If you want to make it work, then you can make it work. Good luck!

Haggisfish Sun 26-Jan-14 22:23:44

I can't walk away - too far up the scale and need my salary. I love being in the classroom with the kids. I don't love the data, marking and huge class sizes that make it so hard.

DrNick Sun 26-Jan-14 22:24:57

it gets better

have you a cleaner or any help at all?

DrNick Sun 26-Jan-14 22:25:35

mine are older, I went back when they were 4.6.8
coulnt have done toddlers and marking

Brookville Mon 27-Jan-14 14:13:01

Thanks all. I'm hoping that Jan is a bad month to start and if by end of May it's still not great I'll have a rethink. EvilTwins sounds like you're managing incredibly well. Did you find it slow to get back into after your 4 year break?

louloutheshamed Mon 27-Jan-14 14:20:38

I went back ft after ds1 and it was fine (English teacher).

I am going back later this year and I will have ds1 aged 3 and ds2 who will be 10 months.

I'm Prepared for it to be tough but I have a great dh and supportive colleagues. My school has just been given outstanding by Ofsted and although people grumble as they always do, it's a good place to work.

I have quite a few colleagues who work ft with 2 dcs and have been emailing them to ask for tips and they all tell me I'll be fine!

I'm just pleased I'll not be pg when I go back as that was the part I found so tiring. I was also mentoring a student and doing post grad study before i started mat leave, so I'm hoping without those responsibilities it will be a little easier.

Good luck, am sure it can be done if you are organised and have support. So much depends on the school.

EvilTwins Mon 27-Jan-14 17:32:54

Brookville - no! I hit the ground running - partly, I think, because I went back to the same job in the same school - by coincidence the person who had taken my job when I left wanted to leave, so I was straight back into it. Kids in KS4/5 still knew who I was, many of the staff were still the same, so it was weirdly like I'd never really been away! I was ready for it anyway - being at home with baby then toddler twins for 4 years had made me desperate for a bit of intellectual activity.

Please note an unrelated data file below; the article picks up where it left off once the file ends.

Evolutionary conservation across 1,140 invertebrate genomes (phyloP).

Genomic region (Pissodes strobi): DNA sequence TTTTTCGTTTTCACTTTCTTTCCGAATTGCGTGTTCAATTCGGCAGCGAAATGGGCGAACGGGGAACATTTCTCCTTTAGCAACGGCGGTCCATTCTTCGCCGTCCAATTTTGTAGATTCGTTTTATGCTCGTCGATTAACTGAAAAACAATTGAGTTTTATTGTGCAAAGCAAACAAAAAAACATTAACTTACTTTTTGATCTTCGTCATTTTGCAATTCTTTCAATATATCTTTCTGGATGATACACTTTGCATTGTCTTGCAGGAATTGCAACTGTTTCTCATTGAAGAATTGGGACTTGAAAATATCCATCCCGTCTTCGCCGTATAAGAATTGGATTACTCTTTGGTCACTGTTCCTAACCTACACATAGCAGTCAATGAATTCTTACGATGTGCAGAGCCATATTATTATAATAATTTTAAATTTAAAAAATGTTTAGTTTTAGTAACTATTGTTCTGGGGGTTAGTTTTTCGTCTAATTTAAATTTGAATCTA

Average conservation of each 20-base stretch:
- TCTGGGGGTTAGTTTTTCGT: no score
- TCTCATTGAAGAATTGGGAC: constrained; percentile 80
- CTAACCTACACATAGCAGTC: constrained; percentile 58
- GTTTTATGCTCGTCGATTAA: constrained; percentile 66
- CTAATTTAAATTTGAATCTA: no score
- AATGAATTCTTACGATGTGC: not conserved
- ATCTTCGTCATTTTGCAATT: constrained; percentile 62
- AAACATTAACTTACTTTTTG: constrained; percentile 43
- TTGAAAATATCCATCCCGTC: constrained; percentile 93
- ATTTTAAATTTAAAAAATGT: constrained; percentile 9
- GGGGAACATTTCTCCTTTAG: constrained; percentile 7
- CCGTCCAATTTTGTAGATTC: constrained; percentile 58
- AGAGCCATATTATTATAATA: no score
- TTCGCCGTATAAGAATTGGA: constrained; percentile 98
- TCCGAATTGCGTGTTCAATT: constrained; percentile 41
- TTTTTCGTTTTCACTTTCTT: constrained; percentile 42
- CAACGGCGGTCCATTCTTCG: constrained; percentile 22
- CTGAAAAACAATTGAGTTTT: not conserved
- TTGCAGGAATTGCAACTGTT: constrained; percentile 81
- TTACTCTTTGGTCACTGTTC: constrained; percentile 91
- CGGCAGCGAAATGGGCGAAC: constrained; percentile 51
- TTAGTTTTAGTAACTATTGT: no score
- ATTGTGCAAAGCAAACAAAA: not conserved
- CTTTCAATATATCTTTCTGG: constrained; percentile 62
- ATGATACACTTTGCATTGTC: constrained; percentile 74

insomniarules Mon 27-Jan-14 17:48:31

I saw a job advertised today that I could have applied for but I realised , when I thought about it, that I couldn't do a good enough job as teacher and Mum. I found it hard enough but with 2 DCs and house etc and travelling I couldn't do it.
The planning and marking was bad enough but I got really hacked off with thd constant monitoring and pressure placed on us and students by a largely invisible and inactive management team.
You are not alone!

beatricequimby Mon 27-Jan-14 18:36:26

I went back 2 days a week with children aged 1,3 and 5. A lot had changed in the 3 years I had been off and I found it hard. I worked every evening between 7.30 and 9.30 (well 5 days a week) and I was exhausted.

As soon as my youngest qualified for a 2.5 hr nursery session every day it was fine, it gave my time in the day to get a bit done and it all became manageable.

I do sympathise but it will get better.

SweepTheHalls Mon 27-Jan-14 18:43:39

Dpes your dept have decent schemes of work? I plan in outlook using repeating appointments so I always know where I , copy and paste over the less from the SIW and then go through and personalise. I find routine is the only way with marking, which group, which night to meet the marking policy. You said you have a 4 year old? Do they go to pre school at all on your days off? If so nap time is your saviour to do marking. Highly recommend getting a cleaner, it takes 1 layer of guilt from the equation. Good luck and rememberwine is your saviour.

FieryChipotle Mon 27-Jan-14 18:53:01

I'm full time with two year old twins and a nine year old. It's killer. I'm always tired, always watching the clock during meetings.

However...